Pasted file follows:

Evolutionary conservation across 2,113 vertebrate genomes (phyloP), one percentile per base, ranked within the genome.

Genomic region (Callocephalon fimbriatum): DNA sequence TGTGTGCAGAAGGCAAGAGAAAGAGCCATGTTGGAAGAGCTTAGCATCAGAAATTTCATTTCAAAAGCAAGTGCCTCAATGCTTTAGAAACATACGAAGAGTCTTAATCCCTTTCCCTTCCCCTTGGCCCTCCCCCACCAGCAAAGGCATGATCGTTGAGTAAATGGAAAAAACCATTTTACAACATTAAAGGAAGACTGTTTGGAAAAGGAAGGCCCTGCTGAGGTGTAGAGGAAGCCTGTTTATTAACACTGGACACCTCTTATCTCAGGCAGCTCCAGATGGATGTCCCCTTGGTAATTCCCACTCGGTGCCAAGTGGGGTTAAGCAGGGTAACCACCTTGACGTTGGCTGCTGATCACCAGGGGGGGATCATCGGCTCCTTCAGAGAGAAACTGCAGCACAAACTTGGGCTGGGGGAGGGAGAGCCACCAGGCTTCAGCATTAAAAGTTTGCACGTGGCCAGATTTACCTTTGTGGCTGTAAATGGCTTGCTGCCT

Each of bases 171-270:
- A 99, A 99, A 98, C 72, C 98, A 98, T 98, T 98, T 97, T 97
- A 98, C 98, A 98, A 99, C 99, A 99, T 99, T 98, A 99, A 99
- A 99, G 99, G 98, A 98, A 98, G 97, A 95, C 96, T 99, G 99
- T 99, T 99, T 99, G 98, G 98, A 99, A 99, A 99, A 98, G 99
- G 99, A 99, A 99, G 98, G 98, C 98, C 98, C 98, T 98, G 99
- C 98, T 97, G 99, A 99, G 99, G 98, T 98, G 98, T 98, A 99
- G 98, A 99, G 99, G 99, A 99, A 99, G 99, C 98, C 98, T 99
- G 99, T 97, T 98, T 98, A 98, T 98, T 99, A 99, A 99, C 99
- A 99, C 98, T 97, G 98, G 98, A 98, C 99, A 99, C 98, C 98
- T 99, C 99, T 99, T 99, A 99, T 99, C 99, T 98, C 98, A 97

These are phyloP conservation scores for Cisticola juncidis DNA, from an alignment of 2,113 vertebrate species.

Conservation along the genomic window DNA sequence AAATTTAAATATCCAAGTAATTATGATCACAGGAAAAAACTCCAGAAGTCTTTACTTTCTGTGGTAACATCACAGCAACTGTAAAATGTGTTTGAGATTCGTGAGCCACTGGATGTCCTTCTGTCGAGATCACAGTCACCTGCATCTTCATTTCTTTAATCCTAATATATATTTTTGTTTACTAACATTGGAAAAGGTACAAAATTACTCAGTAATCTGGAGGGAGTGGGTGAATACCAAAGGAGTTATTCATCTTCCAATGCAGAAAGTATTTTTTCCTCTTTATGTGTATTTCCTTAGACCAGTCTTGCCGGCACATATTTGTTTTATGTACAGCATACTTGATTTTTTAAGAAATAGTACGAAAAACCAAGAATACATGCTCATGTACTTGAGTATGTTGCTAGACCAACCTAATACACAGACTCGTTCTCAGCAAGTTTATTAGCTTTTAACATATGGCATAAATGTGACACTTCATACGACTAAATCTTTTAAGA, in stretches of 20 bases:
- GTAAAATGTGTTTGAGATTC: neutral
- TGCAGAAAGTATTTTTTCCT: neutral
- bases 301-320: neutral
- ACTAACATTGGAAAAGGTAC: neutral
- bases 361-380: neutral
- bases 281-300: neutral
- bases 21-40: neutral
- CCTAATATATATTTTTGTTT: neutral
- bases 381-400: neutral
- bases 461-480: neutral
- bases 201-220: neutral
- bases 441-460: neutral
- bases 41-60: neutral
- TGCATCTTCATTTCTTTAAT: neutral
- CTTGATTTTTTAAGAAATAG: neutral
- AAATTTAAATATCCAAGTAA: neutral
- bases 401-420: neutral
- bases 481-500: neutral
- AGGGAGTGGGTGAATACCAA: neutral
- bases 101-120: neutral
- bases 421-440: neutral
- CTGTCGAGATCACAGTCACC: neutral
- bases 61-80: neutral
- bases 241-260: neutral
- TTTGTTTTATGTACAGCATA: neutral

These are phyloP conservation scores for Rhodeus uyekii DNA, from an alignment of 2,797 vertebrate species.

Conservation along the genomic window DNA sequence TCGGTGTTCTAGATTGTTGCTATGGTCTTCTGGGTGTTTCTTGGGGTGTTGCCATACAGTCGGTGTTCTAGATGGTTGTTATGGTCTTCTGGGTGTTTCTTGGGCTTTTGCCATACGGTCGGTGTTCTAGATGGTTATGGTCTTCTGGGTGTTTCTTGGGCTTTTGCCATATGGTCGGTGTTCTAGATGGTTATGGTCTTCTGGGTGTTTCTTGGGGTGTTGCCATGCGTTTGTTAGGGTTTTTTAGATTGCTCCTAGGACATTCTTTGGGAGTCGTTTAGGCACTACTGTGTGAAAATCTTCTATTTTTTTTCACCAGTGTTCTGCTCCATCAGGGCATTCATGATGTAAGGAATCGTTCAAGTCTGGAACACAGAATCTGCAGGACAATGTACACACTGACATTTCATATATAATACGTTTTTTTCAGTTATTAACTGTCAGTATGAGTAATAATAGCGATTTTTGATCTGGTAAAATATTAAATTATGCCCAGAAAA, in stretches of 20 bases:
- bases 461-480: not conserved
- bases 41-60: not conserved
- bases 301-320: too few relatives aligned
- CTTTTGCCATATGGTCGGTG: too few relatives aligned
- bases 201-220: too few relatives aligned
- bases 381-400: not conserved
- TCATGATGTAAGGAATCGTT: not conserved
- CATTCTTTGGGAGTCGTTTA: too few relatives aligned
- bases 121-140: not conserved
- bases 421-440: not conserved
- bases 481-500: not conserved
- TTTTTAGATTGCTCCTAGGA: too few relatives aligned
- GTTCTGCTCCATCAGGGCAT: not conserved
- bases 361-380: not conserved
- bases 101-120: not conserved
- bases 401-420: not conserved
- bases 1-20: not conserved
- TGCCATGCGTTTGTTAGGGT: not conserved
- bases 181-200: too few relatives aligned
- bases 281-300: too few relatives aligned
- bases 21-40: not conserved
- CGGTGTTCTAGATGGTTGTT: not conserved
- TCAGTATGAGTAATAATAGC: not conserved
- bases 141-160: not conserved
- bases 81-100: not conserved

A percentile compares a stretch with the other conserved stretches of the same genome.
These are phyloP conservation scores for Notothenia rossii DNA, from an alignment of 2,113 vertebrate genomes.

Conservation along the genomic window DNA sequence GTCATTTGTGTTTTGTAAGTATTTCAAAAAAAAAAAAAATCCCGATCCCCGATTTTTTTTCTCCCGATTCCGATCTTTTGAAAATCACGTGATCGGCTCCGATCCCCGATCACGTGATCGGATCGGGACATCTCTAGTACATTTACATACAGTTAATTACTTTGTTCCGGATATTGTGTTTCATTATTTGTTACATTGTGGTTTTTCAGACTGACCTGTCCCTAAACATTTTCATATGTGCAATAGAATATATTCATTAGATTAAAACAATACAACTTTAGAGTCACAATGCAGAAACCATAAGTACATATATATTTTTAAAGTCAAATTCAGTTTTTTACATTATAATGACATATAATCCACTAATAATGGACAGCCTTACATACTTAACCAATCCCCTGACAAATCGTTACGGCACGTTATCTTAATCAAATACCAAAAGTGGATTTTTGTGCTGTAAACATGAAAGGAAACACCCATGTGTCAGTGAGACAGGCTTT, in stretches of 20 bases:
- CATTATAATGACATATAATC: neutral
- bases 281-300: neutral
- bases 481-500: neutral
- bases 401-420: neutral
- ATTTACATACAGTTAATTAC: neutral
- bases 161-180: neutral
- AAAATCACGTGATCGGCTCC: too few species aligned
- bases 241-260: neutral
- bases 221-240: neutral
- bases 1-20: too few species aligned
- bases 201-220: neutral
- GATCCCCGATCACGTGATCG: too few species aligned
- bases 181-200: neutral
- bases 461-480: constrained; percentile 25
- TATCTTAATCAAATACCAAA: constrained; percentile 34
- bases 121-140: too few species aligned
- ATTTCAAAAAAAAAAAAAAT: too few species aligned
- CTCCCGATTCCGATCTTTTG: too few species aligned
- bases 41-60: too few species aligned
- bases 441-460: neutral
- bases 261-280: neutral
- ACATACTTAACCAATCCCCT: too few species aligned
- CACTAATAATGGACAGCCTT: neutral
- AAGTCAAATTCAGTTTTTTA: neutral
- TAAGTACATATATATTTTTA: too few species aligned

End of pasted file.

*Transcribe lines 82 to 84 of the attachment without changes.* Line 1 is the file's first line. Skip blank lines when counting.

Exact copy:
- GATCCCCGATCACGTGATCG: too few species aligned
- bases 181-200: neutral
- bases 461-480: constrained; percentile 25